Delaying ‘The Banker’ Magnifies Deeper Worries for Apple TV+
It was not supposed to go like this for Apple.
Weeks into the launch of its nascent streaming service, Apple TV+, the technology giant finds itself navigating potential scandal centering around its first major theatrical release.
The Banker, starring Samuel L. Jackson, Anthony Mackie, Nicholas Hoult, and Nia Long, was set to arrive in theaters next month ahead of its TV+ release in January. But sexual abuse allegations leveled against the film’s co-producer, Bernard Garrett Jr.—son of the movie’s main subject—led Apple to delay the release indefinitely, as the filmmakers investigate the claims.
It raises questions about the potential impact on the film and it’s success with Apple. The Banker was scheduled to premiere and close out AFI Fest on Thursday ahead of a theatrical release on Dec. 6, a prime calendar date for awards consideration. Early reports buzzed about the high-profile drama’s potential for Oscars gold. Even a nomination or two just months after Apple’s streaming launch would be a big statement and source of interest for on-the-fence consumers unsure about Apple TV+. Now, with a release date yet to be determined, it’s possible The Banker misses the Dec. 31 deadline to qualify for next year’s Academy Awards.
“We purchased The Banker earlier this year as we were moved by the film’s entertaining and educational story about social change and financial literacy,” Apple said in a statement to Deadline on Wednesday. “Last week some concerns surrounding the film were brought to our attention. We, along with the filmmakers, need some time to look into these matters and determine the best next steps. In light of this, we are no longer premiering The Banker at AFI Fest.”
The company has since not commented on the film’s delayed theatrical release and did not respond to Fortune‘s request for comment.
Apple already debuted two of its original movies in theaters. The Elephant Queen, a nature documentary narrated by Chiwetel Ejiofor, got a limited run starting Oct. 18. Hala, a Pakistani-American coming of age drama, started a limited run on Friday. But The Banker was Apple’s first big narrative feature starring an A-list cast. Now, it’s not even clear if it will appear on Apple TV+. The company has not yet said anything about the fate of the film on its streaming service.
Assuming The Banker eventually does premiere on the service or in theaters, it risks having a cloud hang over it depending on the result of Apple’s investigation. “The outcome has to be positive. If not, [the film’s] just going to be buried,” said Jeff Bock, a senior box office analyst at Exhibitor Relations. “There’s no way around social media. The onslaught never ends if you’re found out on the negative end of that.”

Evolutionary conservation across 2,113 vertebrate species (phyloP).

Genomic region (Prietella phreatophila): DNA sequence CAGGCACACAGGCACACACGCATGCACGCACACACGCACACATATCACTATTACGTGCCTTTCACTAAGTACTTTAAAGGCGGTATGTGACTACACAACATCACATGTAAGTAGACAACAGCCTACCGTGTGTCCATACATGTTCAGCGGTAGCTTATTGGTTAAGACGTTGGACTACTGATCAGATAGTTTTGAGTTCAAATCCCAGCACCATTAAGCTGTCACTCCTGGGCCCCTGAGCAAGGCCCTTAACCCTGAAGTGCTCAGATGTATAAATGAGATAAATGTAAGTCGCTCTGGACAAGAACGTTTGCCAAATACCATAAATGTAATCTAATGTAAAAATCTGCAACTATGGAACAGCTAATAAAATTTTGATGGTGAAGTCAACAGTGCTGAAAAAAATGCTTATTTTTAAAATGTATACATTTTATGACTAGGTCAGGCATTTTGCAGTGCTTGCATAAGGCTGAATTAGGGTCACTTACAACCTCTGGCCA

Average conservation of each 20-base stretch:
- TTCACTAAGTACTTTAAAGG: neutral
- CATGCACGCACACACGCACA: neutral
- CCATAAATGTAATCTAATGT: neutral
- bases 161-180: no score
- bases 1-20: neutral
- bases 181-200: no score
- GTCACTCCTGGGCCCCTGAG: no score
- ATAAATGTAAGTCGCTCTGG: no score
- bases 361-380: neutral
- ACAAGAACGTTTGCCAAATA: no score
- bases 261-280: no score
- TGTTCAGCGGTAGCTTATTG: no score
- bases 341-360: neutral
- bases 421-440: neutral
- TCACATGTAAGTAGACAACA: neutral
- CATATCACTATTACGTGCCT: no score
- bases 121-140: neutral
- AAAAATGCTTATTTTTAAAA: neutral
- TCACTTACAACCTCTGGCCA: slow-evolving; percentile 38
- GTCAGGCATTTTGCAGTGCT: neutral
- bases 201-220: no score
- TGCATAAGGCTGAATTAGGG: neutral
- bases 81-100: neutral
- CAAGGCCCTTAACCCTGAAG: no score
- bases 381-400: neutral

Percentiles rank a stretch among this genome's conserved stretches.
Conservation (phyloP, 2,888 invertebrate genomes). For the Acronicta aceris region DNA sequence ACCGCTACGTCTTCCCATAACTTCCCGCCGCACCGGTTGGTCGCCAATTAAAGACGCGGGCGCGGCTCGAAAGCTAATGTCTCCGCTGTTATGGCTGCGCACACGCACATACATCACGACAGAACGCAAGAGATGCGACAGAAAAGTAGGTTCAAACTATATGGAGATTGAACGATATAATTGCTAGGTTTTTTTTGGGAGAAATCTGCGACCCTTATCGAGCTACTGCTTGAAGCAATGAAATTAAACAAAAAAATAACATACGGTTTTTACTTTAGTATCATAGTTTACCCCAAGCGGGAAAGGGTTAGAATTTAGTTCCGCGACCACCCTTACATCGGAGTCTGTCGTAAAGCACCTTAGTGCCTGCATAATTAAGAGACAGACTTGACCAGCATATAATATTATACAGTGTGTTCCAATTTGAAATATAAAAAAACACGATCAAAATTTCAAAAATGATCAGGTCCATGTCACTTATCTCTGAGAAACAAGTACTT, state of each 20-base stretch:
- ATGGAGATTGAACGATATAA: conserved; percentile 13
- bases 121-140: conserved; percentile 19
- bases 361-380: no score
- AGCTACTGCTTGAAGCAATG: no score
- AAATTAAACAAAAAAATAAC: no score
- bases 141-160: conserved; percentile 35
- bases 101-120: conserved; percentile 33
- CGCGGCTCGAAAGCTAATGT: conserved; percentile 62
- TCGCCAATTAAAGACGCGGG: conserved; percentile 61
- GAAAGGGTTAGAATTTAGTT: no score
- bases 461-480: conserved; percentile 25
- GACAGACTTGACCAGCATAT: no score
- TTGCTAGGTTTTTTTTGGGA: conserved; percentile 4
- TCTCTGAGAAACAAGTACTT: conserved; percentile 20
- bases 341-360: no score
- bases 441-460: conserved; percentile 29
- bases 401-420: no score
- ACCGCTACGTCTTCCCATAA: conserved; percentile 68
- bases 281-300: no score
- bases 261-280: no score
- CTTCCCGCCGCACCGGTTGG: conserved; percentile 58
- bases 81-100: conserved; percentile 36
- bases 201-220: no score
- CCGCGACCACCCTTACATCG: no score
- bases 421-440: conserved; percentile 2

The streaming service itself is another question hanging over Apple at the moment. The company, according to Hollywood Reporter sources, is said to be “thrilled” with the performance of its four original TV series, which include flagship The Morning Show, as well as Dickinson, See, and For All Mankind. All four have been renewed for a second season. But the shows—and service itself—have received lukewarm reviews (a recent one rhetorically asks, “The Tech Giant Enters the Streaming War With Only 4 Shows?”). Fortune in a review of the platform said the opening series “bear the mark of a company inexperienced in a realm it can theoretically spare no expense to conquer.”
Apple—to its credit—has made the most of its limited content, signing blockbuster deals with some of the best talent in the business. Among them: Oprah, Steven Spielberg, Chris Evans. But the more pressing concern might not be the quality of its own product, but that of the competition. Disney+ jumped out the gate with more than 10 million subscribers within a day, the company announced. Those subscribers can sign up for just $2 a month more than Apple TV+, with substantially more content—much of which nostalgically resonates with viewers—and the help of powerful, established brands like Star Wars and Marvel.
Apple, on the other hand, appears to be struggling with the content aspect more than anything. “I barely know there are [Apple] films coming out, and this is what I do for a living,” said Bock.
Disney is not the only one, of course. There is still Netflix, Amazon, Hulu, and soon NBC’s Peacock and WarnerMedia’s HBO Max, plus dozens of other streaming services. Apple will need to establish a foothold with the help of prestige offerings like The Banker, but it still has time. For now.
“Streaming services can’t be judged overnight. It’s still nascent—a wild west vibe,” said Shawn Robbins, chief analyst of BoxOffice. “Even though we’ve had Netflix for years and Disney+ is off to a big start, Apple is still a big name, and they’ve cultivated a lot of talent. It’s too early to judge how successful they will be.”
There may still time for Apple TV+ to draw in consumers, but an early Oscar from movies like The Banker would certainly help in that quest.